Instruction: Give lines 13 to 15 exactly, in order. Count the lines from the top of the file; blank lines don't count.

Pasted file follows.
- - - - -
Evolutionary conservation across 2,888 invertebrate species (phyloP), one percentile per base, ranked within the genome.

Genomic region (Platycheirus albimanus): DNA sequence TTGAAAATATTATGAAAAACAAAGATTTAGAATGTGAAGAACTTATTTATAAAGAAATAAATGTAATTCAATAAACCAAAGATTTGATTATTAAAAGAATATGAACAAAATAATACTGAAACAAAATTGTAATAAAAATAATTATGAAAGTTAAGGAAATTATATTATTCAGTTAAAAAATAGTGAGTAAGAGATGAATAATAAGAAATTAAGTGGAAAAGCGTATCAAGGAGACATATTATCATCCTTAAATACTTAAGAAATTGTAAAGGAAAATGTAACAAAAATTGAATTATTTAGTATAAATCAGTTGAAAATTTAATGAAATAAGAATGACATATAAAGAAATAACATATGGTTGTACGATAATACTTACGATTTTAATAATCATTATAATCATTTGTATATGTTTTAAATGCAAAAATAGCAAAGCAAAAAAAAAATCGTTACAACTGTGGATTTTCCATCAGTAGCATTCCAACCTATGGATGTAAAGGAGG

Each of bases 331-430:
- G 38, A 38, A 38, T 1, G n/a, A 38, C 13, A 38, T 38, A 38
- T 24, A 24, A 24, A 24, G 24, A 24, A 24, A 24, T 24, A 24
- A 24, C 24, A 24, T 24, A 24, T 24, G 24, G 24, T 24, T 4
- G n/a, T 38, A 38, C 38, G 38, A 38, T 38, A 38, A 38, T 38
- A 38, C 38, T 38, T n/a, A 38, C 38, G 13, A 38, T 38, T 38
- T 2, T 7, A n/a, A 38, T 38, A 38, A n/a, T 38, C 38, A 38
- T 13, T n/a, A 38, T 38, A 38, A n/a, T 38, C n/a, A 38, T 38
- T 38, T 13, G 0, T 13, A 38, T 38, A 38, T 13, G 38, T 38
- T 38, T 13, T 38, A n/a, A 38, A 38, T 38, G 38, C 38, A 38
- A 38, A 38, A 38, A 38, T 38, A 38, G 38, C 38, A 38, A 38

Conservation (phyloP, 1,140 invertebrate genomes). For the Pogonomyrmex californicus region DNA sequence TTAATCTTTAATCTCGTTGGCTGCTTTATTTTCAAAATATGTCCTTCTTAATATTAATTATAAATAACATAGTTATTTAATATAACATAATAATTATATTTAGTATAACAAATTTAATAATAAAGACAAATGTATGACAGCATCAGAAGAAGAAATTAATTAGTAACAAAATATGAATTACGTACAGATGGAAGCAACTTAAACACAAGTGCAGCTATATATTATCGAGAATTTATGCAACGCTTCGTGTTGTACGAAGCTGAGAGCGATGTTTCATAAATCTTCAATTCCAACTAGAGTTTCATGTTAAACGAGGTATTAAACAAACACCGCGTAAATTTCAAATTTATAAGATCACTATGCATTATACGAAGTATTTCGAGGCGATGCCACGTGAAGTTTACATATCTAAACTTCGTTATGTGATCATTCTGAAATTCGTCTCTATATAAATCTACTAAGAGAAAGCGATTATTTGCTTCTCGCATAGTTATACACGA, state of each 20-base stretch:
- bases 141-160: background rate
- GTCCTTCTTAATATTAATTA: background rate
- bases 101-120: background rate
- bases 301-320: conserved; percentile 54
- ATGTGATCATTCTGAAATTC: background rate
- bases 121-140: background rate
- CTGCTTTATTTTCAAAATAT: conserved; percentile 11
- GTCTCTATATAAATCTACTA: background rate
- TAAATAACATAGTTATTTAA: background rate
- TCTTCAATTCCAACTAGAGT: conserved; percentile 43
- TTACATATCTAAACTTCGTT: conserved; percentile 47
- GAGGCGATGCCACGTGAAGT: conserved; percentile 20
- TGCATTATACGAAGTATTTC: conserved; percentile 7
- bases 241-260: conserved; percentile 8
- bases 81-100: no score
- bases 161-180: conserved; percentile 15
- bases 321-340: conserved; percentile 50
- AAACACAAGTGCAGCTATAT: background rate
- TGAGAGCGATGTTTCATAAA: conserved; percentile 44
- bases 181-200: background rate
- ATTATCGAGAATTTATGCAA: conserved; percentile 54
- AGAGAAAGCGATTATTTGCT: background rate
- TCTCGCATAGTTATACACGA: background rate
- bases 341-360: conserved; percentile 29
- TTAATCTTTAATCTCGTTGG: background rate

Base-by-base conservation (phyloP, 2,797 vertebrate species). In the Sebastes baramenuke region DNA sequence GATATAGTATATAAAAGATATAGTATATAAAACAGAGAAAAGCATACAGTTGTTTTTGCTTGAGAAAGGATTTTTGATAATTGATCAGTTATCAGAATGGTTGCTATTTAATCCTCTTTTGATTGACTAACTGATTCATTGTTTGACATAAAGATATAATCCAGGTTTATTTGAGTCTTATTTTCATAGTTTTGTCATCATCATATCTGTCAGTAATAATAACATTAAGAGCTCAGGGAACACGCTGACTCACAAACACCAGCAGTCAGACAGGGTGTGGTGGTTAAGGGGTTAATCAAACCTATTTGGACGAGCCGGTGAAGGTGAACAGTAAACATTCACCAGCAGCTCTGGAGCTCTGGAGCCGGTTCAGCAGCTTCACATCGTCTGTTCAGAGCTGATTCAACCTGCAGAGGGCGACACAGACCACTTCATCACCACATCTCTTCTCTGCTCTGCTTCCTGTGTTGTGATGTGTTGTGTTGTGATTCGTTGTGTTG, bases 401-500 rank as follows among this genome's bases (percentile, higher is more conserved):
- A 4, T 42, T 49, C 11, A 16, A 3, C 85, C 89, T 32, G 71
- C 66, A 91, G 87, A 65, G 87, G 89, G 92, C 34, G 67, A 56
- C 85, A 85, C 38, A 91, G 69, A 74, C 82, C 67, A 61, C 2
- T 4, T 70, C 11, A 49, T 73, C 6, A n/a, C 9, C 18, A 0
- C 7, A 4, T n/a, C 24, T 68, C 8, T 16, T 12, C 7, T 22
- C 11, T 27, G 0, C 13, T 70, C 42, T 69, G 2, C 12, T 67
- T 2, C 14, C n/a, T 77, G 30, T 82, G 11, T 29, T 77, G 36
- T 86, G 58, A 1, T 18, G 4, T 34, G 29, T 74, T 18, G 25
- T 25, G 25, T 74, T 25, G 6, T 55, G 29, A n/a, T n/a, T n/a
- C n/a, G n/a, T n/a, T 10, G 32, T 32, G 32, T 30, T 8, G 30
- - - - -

- A 38, A 38, A 38, A 38, T 38, A 38, G 38, C 38, A 38, A 38

Conservation (phyloP, 1,140 invertebrate genomes). For the Pogonomyrmex californicus region DNA sequence TTAATCTTTAATCTCGTTGGCTGCTTTATTTTCAAAATATGTCCTTCTTAATATTAATTATAAATAACATAGTTATTTAATATAACATAATAATTATATTTAGTATAACAAATTTAATAATAAAGACAAATGTATGACAGCATCAGAAGAAGAAATTAATTAGTAACAAAATATGAATTACGTACAGATGGAAGCAACTTAAACACAAGTGCAGCTATATATTATCGAGAATTTATGCAACGCTTCGTGTTGTACGAAGCTGAGAGCGATGTTTCATAAATCTTCAATTCCAACTAGAGTTTCATGTTAAACGAGGTATTAAACAAACACCGCGTAAATTTCAAATTTATAAGATCACTATGCATTATACGAAGTATTTCGAGGCGATGCCACGTGAAGTTTACATATCTAAACTTCGTTATGTGATCATTCTGAAATTCGTCTCTATATAAATCTACTAAGAGAAAGCGATTATTTGCTTCTCGCATAGTTATACACGA, state of each 20-base stretch:
- bases 141-160: background rate